academia agriculture art books cities commons strategies conferences cooperatives copyright law culture digital commons economics education enclosure enclosures environment finance free culture free software Germany government Great Britain history India international Internet Italy land law market culture nature open source software peer production politics videos water
British Green Party Calls for Public Control of the Money Supply
Thu, 01/09/2014 - 12:21
The Green Party of England and Wales really knows how to stake out some fresh territory in their national politics! At the autumn conference, the Greens adopted a resolution calling for “a programme of reform to remove the power to create money from private banks, and to fully restore the supply of our national currency to democratic and public control so that it can be issued free of debt and directed to environmentally and socially beneficial areas.”
Bold thinking! The Greens explain why the existing banking system is so pernicious:
"The existing banking system is undemocratic, unfair and highly damaging. Banks not only create money, they also decide how it is first used – and have used this power to fund financial speculation and reckless mortgage lending, rather than to finance investment in productive businesses. Through the interest charged on the loans on which all credit is based, the current banking system increases inequality. It also regularly causes economic crises: banks create and lend more and more money until the level of debt becomes unsustainable, boom turns to bust, and the taxpayer bails out banks that are ‘too big to fail.’ Finally, the need to service the growing mountain of debt on which our money is based is a key driver of unsustainable economic growth that is destroying the environment."
The right to create money and profit from it is known as seignorage. Banks currently enjoy this right and exercise it through their lending, which creates most of the money in circulation. Governments have effectively let banks privatize control of the money supply. In so doing, governments have forfeited the opportunity to provide debt-free lending to support productive enterprises and public needs as opposed to fueling boom-and-bust speculation and relentless economic growth that destroys the environment.
Reclaiming seignorage for public benefit has been a serious idea among many progressive economists for years. A notable figure in this regard is James Robertson, the founder of the new economic foundation in Great Britain, in 1986, who has championed this issue for years. Robertson’s most recent book Future Money explains how re-gaining public control over how new money is created and circulated could result in “an annual savings to all citizens of the UK of £75bn, and second in a one-off benefit to the public purse totalling £1.5bn over a three-year transition period.”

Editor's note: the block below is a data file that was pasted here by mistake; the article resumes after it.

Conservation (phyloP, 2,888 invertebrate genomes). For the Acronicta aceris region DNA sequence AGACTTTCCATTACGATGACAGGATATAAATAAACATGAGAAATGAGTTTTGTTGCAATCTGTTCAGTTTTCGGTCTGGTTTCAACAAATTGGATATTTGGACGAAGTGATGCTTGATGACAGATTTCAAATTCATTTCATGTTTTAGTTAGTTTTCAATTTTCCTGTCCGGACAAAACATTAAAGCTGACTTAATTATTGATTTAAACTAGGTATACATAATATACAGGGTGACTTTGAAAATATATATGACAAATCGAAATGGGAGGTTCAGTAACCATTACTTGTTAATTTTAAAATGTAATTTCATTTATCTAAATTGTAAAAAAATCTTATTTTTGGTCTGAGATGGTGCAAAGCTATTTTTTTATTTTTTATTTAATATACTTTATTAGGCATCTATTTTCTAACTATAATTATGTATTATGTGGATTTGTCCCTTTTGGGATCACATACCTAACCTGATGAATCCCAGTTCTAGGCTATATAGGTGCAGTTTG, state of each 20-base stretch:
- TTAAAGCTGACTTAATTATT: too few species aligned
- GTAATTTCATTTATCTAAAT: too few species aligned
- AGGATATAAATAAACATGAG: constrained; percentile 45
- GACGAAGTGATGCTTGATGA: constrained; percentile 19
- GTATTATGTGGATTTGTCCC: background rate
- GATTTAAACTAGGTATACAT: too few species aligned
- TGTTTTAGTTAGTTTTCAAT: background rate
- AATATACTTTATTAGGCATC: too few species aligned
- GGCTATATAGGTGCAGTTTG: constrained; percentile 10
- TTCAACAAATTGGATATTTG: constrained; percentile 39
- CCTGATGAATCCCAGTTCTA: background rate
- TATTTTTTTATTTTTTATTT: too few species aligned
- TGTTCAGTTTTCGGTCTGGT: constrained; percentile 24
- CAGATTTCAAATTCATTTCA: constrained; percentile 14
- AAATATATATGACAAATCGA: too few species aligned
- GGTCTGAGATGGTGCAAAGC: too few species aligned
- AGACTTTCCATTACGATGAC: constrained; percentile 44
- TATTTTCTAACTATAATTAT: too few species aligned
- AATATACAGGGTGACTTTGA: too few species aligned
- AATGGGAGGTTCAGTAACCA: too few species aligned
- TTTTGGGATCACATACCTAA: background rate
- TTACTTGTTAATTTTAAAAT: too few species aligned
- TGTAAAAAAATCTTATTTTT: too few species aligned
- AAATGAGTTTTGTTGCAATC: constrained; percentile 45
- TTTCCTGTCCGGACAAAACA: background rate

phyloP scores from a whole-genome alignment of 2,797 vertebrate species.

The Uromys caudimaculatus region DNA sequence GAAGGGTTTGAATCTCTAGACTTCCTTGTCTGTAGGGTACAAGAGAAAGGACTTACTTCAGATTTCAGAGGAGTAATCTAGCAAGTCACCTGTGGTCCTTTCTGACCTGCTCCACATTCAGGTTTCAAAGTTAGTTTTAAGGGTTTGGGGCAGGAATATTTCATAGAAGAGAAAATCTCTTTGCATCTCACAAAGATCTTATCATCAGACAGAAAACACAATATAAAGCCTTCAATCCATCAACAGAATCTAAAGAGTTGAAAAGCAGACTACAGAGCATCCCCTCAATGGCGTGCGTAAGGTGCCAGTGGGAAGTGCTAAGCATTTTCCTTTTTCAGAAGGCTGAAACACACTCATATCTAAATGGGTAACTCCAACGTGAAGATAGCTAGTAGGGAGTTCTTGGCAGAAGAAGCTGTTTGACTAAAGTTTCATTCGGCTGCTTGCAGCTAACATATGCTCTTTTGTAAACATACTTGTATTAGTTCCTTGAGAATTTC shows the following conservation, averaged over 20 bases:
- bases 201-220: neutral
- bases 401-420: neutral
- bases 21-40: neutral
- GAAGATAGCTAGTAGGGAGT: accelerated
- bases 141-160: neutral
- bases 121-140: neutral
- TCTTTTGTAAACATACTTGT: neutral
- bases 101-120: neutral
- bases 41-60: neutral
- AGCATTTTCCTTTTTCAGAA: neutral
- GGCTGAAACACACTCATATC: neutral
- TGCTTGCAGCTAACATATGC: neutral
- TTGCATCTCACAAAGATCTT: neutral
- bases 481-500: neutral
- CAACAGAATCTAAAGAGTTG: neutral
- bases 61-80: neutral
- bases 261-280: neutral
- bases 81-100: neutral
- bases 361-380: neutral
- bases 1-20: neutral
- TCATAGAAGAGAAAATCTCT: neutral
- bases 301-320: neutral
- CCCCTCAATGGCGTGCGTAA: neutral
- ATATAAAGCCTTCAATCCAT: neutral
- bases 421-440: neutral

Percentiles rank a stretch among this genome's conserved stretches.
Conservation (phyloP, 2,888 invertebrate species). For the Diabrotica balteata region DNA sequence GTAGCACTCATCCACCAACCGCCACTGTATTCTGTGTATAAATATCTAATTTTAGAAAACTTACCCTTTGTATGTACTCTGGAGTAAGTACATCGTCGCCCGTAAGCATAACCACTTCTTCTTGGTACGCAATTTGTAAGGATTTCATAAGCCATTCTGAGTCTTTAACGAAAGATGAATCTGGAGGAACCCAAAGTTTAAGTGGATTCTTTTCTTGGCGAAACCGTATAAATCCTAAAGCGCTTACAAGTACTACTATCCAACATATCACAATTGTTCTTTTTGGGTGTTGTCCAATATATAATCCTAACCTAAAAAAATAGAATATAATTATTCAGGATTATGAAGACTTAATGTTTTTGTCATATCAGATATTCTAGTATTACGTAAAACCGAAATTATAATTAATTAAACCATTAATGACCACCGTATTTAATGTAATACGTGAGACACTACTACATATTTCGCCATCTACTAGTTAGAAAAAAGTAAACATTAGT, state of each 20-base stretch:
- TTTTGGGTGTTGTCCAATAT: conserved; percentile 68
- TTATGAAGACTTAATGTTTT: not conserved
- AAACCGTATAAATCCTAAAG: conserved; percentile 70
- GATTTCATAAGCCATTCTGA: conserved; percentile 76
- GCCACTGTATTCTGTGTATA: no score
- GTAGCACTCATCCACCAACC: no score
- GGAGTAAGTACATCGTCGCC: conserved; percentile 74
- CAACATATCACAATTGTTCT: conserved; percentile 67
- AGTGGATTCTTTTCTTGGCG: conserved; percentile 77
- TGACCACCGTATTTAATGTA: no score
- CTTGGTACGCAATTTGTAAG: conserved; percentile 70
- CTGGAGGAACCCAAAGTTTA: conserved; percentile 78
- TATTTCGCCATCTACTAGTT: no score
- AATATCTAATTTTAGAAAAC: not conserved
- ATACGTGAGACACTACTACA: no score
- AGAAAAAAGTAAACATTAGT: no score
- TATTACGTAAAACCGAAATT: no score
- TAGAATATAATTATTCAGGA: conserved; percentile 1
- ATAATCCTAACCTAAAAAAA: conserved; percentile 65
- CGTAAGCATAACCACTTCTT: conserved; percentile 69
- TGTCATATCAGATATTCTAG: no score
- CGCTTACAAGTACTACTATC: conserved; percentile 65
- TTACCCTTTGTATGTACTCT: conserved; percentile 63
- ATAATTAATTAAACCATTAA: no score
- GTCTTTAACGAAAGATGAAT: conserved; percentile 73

Austerity budgets could be made moot if the public were to reclaim the right of seignorage for public benefit. As it now stands, some 97 percent of new money in the UK is created by banks through lending, resulting in enormous profits in the form of interest. Between 2004 and 2010, British banks created £1.1 trillion in new money. Writes Robertson: “Had the Government been able to create this money instead, then it would have been able to repay 80 percent of national debt of the UK Government.”
Needless to say, the idea of reclaiming public control over the public money supply is anathema to bankers – and mainstream politicians beholden to the finance sector to finance their campaigns won’t give it the time of day. Which makes the Green Party’s willingness to embrace monetary reform brave and visionary.
As Robertson explains, public seignorage would allow us to avoid “the hidden tax that we all pay to commercial banks as interest on the bank account money in circulation.” And we could “profiting from the one-off increase in public revenue by converting the money supply now created by commercial banks as debt into money created free of debt by the Bank of England. In the short term this would relieve the unjust ‘austerity’ now being inflicted on the poorer sections of society. In the longer term it would create a fairer and more efficient economy for everyone in a 21st-century society.” (original emphases)
A thoughtful background paper outlining the Green Party’s banking reform motion can be found here (pdf file). Another useful overview of this issue is Pat Conaty’s review of Roberton’s book in the Resurgence website.
Andrew Waldie, of Kent Green Party and proposer of the motion, noted that “in voting for this motion, the Green Party has put in place the third part of a trinity of radical policies to finance the move to a post carbon and equitable economy. Public credit creation joins the Citizen's Income and Land Value Tax as the three jewels in the crown of our economic policy.”
If only we saw more bracing leadership like this in American politics!
4 weeks 10 hours ago
5 weeks 2 days ago
10 weeks 2 days ago
12 weeks 11 hours ago